Fixed asset registers are an interesting list. Every time a business makes a purchase, the decision needs to be made if the purchase is being capitalized and subsequently added to the fixed asset register, or if the purchase is expensed, thereby having an effect on the P&L of the business. The Sarbanes-Oxley act (particularly sections 302 and 404) added to each business’s decision-making process.
When Loeb Appraisal is engaged to perform a valuation on a facility, the facility will often send over their fixed asset list so that there’s a mutual understanding of the overall facility and the scale and scope of assets involved.
These lists can be both helpful and misleading at the same time.
Recently, we’ve encountered experiences where prior Loeb appraisals have been used for purchase price allocation purposes and where the appraisal list has been uploaded into the fixed asset register software. After a month or two, the next purchase on the register reads as “Replacement Motor” at a cost of $7,500. A machine already on the list has a motor that is now being replaced? When the purchase is a maintenance-related expenditure, it is NOT an enhancement to value but rather a preservation of the original value.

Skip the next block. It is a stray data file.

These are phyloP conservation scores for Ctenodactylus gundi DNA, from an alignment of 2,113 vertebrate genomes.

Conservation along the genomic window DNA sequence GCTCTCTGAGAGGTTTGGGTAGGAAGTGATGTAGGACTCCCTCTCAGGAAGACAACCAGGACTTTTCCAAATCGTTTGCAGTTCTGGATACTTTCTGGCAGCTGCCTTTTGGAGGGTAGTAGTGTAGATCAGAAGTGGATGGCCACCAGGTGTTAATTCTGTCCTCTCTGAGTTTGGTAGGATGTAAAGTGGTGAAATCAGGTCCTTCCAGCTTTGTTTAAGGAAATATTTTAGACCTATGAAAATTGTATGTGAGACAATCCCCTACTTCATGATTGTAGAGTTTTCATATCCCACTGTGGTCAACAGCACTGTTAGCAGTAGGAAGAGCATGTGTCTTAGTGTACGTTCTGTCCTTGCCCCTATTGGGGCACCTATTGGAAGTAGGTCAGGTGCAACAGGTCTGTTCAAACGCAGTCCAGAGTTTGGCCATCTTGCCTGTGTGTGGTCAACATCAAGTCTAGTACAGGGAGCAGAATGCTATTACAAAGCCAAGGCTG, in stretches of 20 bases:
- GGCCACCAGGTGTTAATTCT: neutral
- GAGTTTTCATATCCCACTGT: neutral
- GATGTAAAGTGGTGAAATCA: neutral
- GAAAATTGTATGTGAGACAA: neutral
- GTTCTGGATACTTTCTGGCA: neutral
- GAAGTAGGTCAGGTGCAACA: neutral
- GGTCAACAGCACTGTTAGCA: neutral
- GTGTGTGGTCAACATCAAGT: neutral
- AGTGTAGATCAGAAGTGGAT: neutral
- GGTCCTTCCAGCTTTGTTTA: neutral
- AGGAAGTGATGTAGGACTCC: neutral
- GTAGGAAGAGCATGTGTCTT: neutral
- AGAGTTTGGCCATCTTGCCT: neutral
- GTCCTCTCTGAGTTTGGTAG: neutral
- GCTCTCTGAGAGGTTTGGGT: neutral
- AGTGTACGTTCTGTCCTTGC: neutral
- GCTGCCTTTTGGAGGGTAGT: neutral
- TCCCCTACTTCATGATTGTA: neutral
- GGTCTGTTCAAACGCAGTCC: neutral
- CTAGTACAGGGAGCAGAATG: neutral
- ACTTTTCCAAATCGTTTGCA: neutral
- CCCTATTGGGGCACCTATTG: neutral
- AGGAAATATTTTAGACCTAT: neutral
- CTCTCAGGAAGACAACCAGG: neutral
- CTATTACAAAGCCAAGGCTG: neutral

In simpler terms, if you buy a $10,000 used car and get into an accident where repairs will cost you $4,000 to fix it to pre-accident conditions, the car isn’t valued at $14,000, it’s still just a $10,000 car. This is the fallacy that often occurs with assets in these registers.
When a company purchases a new or used piece of equipment for $75,000 (as an example) they capitalize the purchase and add it to the register. They put it into service and begin using it. Throughout its use wear parts and service are purchased and expensed as “Preventative Maintenance” or “Cost of Goods” expenses. A replacement motor is purchased and added to the fixed asset registry. Is any consideration being made to expensing the balance of the cost of the motor that is being replaced? In short, usually not…
Change parts are also interesting because they often cost quite a bit but do not always have as large a value from the appraisal perspective especially when the dies or parts are customized or specific to the product being produced. There is little to no resale value if it can’t immediately be put into service for another end user.
Fixed asset lists need to be read and reviewed with a critical eye and understanding that there is not a straight translation into current market value regardless of the definition of value the appraisal is opining on.